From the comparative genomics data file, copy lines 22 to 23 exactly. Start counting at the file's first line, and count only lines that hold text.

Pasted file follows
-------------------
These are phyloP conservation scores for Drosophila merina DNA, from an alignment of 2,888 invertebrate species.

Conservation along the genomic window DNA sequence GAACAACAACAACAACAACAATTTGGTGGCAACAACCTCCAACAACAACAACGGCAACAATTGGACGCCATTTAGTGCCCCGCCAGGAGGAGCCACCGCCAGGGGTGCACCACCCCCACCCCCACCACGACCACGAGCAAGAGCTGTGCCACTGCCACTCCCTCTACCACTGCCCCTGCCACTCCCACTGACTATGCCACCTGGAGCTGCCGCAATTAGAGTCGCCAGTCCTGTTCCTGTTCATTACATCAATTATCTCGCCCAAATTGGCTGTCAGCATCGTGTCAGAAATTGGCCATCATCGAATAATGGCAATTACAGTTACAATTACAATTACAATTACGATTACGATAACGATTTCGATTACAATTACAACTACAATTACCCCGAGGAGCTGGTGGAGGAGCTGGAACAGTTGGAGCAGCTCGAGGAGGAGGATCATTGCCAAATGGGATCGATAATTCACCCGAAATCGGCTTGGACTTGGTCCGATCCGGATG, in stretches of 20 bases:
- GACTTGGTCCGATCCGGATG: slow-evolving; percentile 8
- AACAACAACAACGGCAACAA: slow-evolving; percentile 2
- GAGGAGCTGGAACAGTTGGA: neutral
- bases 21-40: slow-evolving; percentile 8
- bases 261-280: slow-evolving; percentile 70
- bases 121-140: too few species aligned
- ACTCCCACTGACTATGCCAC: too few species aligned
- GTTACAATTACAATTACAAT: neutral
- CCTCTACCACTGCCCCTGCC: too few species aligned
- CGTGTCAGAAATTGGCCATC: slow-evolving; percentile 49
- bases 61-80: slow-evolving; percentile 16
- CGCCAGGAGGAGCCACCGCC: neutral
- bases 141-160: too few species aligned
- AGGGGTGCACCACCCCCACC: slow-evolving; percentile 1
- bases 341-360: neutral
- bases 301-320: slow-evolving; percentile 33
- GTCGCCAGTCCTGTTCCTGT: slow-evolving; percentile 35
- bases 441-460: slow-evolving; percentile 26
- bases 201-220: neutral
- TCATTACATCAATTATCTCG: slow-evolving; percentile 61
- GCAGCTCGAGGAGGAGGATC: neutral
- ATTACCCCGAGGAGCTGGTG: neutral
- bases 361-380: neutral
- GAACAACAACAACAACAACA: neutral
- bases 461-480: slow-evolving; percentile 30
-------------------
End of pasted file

- TCATTACATCAATTATCTCG: slow-evolving; percentile 61
- GCAGCTCGAGGAGGAGGATC: neutral